And that is estimated to be a further £160 billion that we will owe them.
Ordinarily, I’d be delighted that such a prominent Leaver seemed to be finally seeing sense, albeit it being tantamount to the stable door being closed so long after the horse had bolted that the horse has completed a long career in dressage, spent years retired on a city farm somewhere and has now been melted down and flogged to UHU.
But look at that “Buried in the fine print, unnoticed by many…” bit. And then remember that IDS voted for the WA and also attempted to stop the House of Commons having more time to discuss the agreement, as well as voting to reject the House of Lords amendments. Five times.
So, to be clear: IDS voted against proper scrutiny of the WA agreement, voted for it to be passed without amendment, and now says that he didn’t read it properly and wants it changed.
What a numpty.
Elsewhere in “one rule for them, one for us lot” news, a different vote from 2016 to the one I normally moan about came to prominence earlier this month, when news broke on that a senior Conservative MP had been arrested on suspicion of rape.
Now, I appreciate there is a whole seperate debate to be had about those directly involved such cases, by which I mean both the accused and the accuser, and their right to anonymity, and I can see both sides of the arguments which are usally proffered. On one hand, releasing the name of a high profile accused may lead to others who have suffered at their hands to come forward and thereby build a case against them. On the other hand, should the allegations prove to be unfounded or unproven, the ‘innocent’ accused’s name is irretreiviably tarnished.
Take former Blue Peter presenter John Leslie. Having left the world of children’s television and forged a career presenting game shows like Wheel of Fortune, and daytime TV show This Morning, his media work dried up when he was arrested in December 2002 on one count of rape and two concerning indecent assault. All charges were dropped in 2003. But mud sticks. I think the last time I saw him on TV was on the steps outside the courts on the day the case collapsed.
Not that I have much sympathy for him, especially when a quick bit of research to confirm the dates revealed that he was arrested again in June 2019, and charged with sexually assaulting a woman back in December 2008.
But here’s the thing: Leslie, and anyone else arrested on such charges, can be and often is named, irrespective of the irreperable damage this might cause them if cleared of all charges.
But Members of Parliament charged with identical offences cannot be named. For whilst there is no law that states that the accused in sexual abuse cases has a right to anonymity, Parliament, in that vote in 2016 I mentioned, voted to keep MPs’ arrests secret from the public. It stripped the public of any right to know if their MP is arrested for anything.
Want to know how good an idea that is? It was pushed through by Chris Grayling. You remember him, right? The muppet who awarded £13.8m to British firm Seaborne Freight to provide additional cross-channel freight capacity in case of a “no-deal” Brexit, only for it to later transpire that the company had never run a ferry service and owned no ships.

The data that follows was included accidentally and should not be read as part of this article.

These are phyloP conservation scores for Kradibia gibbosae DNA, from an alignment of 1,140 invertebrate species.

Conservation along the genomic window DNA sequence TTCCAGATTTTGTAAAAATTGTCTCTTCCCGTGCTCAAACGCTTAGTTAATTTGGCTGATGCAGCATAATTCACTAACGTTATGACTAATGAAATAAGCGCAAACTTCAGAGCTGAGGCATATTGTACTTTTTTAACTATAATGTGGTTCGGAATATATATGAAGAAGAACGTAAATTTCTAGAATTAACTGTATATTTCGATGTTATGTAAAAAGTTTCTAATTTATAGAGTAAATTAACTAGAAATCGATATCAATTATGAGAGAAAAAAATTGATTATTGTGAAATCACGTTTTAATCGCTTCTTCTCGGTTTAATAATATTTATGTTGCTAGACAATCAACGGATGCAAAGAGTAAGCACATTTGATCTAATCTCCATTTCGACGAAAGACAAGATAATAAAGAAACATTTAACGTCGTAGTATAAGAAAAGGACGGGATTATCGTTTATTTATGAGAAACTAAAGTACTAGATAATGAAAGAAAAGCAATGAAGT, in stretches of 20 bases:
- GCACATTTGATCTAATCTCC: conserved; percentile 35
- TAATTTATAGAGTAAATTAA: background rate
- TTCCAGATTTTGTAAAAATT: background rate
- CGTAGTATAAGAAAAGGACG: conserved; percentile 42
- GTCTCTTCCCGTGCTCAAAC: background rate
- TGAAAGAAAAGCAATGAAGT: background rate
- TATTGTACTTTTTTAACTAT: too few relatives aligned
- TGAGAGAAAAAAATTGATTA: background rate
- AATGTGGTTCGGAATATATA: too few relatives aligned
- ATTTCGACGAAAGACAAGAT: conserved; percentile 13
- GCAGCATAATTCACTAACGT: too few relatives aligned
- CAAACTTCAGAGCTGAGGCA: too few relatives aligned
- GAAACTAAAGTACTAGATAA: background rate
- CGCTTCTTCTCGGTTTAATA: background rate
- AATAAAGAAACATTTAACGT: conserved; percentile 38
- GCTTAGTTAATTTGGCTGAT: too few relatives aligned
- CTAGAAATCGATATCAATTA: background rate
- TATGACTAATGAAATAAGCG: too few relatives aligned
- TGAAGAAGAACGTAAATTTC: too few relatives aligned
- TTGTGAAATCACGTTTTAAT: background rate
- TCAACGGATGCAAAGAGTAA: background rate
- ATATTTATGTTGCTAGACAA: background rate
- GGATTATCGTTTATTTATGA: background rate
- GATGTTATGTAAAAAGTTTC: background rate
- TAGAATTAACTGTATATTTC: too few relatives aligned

Anyway, allies of the MP arrested on suspicion of rape rallied round him, arguing that publishing their name would make it easy for people to discover the identity of the victim (who is entitled to remain anonymous, irrespective of status) who is known to be a former parliamentary staffer of the accused. Which would be fair enough if the accused had only ever employed one female. Perhaps the solution is for MPs to join the 21st century and start employing more women. But how many women are going to want to work in an environment where an accused sex offender continues to work?
Because in this very current example, the accused has not even been suspended whilst the police investigation continues.
They also argued that should an accused MP’s name be released, it would constitute a breach of their “right to privacy” under the Human Rights Act. But a reminder: they have no such qualms about the right to privacy of you or I should we ever be wrongfully charged with any crime.
Of course, rumours and speculation as to the accused’s identity has been rife. I have a sneaking suspicion who it is, someone normally perfectly happy to be seen in public or on TV but who has been noticeable by their absence for a few weeks. I’m certainly not going to name them here, or anywhere, though.
So, because everything I’ve written about so far is so grim, here’s a gif of Peter Griffin from popular cartoon Family Guy doing a funny dance, included for a bit of light relief, and completely unrelated to that last topic:
The mention of ferries and crossing the English Channel to reach our sunlit shores leads me on to my final whinge, and it’s a double-header. On Thursday evening, the Goverment announced some additions to the list of countries on return from which travellers are obliged to self-isolate for 14 days.
This led to good honest British holiday makers starting an almighty Cannonball Run-type rush to get home before the deadline – 4am this morning – kicked in. Plenty of them were interviewed on the news throughout the day yesterday, many moaning about how unfair it is, and that they didn’t want to be inconvenienced by self-isolating on their return.